You can't find all the answers in a manual
By Brig. Gen. Susan Helms, 45th SW commander
/ Published March 06, 2008
PATRICK AIR FORCE BASE, Fla. -- Whether you're buying a brand-new car, an upgraded computer system or a high-tech toy for a three-year-old child, you're almost always guaranteed to get a very thorough owner's manual and operating instructions explaining - often in painstaking detail - the proper use, care and warnings associated with your new purchase.
Get a new employee and you get none of these things.
That's because employees - whether they are military or civilian - don't come with either operating manuals or guarantees, and supervisors can't go to any book or on-line service to "fix things" when they go wrong.
This is precisely why supervisors at every level need to ensure they take the time to find out what makes their employees tick. What kind of work environment they thrive in and what kinds of situations make them comfortable and uncomfortable.
There is no "one size fits all" when it comes to leading our people. They're all different ... they all have different "hot buttons" that either ignite their performance or diffuse their participation and contributions.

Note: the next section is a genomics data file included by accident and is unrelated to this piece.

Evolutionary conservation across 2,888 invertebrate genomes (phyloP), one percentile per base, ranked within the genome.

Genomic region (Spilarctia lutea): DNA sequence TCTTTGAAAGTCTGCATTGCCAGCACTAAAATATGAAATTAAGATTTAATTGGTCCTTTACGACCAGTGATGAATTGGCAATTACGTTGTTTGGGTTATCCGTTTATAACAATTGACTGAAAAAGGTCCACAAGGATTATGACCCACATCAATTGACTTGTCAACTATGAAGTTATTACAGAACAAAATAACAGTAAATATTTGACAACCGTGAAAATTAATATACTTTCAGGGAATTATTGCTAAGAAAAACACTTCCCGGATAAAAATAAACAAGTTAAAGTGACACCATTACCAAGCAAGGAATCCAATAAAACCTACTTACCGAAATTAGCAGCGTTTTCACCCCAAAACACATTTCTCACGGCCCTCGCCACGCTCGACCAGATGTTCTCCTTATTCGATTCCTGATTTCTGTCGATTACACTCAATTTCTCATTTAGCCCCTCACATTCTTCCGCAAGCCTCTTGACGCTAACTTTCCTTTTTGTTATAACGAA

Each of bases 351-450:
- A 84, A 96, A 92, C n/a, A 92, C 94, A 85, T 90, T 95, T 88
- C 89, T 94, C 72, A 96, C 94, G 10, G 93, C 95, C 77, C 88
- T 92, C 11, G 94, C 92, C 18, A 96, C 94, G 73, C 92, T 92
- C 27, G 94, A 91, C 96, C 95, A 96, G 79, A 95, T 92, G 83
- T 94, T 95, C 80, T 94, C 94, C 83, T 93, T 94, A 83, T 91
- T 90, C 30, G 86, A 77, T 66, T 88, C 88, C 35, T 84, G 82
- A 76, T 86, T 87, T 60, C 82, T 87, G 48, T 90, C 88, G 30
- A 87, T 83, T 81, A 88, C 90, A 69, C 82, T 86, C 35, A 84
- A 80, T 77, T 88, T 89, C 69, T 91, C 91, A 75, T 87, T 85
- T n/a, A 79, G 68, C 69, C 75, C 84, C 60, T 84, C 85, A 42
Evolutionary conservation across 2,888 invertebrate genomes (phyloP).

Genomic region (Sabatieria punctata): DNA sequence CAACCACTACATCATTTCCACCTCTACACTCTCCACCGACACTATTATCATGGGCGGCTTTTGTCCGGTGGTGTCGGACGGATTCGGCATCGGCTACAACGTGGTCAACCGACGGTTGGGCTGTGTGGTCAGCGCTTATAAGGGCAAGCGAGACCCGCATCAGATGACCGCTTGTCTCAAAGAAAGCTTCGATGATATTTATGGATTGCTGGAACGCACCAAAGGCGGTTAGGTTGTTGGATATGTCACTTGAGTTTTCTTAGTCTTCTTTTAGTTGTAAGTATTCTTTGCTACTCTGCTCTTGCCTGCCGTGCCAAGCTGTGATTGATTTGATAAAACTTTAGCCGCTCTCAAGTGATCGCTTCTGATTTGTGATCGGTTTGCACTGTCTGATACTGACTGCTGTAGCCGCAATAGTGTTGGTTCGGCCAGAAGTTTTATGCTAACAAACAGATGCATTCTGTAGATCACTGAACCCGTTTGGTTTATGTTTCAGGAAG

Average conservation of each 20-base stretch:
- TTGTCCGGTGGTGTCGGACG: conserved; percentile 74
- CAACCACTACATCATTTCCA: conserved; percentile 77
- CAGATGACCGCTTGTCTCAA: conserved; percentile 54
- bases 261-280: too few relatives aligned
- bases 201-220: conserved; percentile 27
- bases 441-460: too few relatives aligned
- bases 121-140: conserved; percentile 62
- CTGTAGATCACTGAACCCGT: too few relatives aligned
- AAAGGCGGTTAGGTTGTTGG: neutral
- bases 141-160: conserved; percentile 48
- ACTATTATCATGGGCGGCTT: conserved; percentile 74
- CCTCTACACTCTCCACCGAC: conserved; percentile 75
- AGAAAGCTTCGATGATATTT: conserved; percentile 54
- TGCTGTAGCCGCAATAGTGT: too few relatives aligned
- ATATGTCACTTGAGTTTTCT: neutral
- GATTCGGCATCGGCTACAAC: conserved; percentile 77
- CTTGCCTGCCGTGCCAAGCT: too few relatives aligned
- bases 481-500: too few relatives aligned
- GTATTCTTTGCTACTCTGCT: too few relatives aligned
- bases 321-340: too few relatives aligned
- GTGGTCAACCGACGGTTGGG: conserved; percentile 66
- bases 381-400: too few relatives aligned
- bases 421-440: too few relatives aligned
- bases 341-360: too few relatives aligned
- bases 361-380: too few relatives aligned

Hopefully, the days of the supervisor mentality of "it's my way or the highway" is a thing of the past around here. And there's a good reason for that. Our employees are more skilled, more educated and more professional than at any other time in our history. We need to do more than just hear what they have to say. We need to listen to them.
For us, especially in this day and age, to be stuck in the "this-is-the-way-we-have-always-done-it" mindset is a very dangerous thing to do. The world is constantly changing and we need to be able to be flexible enough to change with it. We can have the most up-to-date technology and equipment in the world, but if we don't have the right people operating them - the right people questioning why we do things the way we do around here - we could find ourselves in big trouble down the road.
What we do around here in the 45th Space Wing is vitally important, not just to Air Force Space Command and the Air Force in general, but also in support of the Global War on Terror.
We all need to be on the same page, and to do that, we need to know our people. Only then can we motivate them to do their very best. Go Sharks!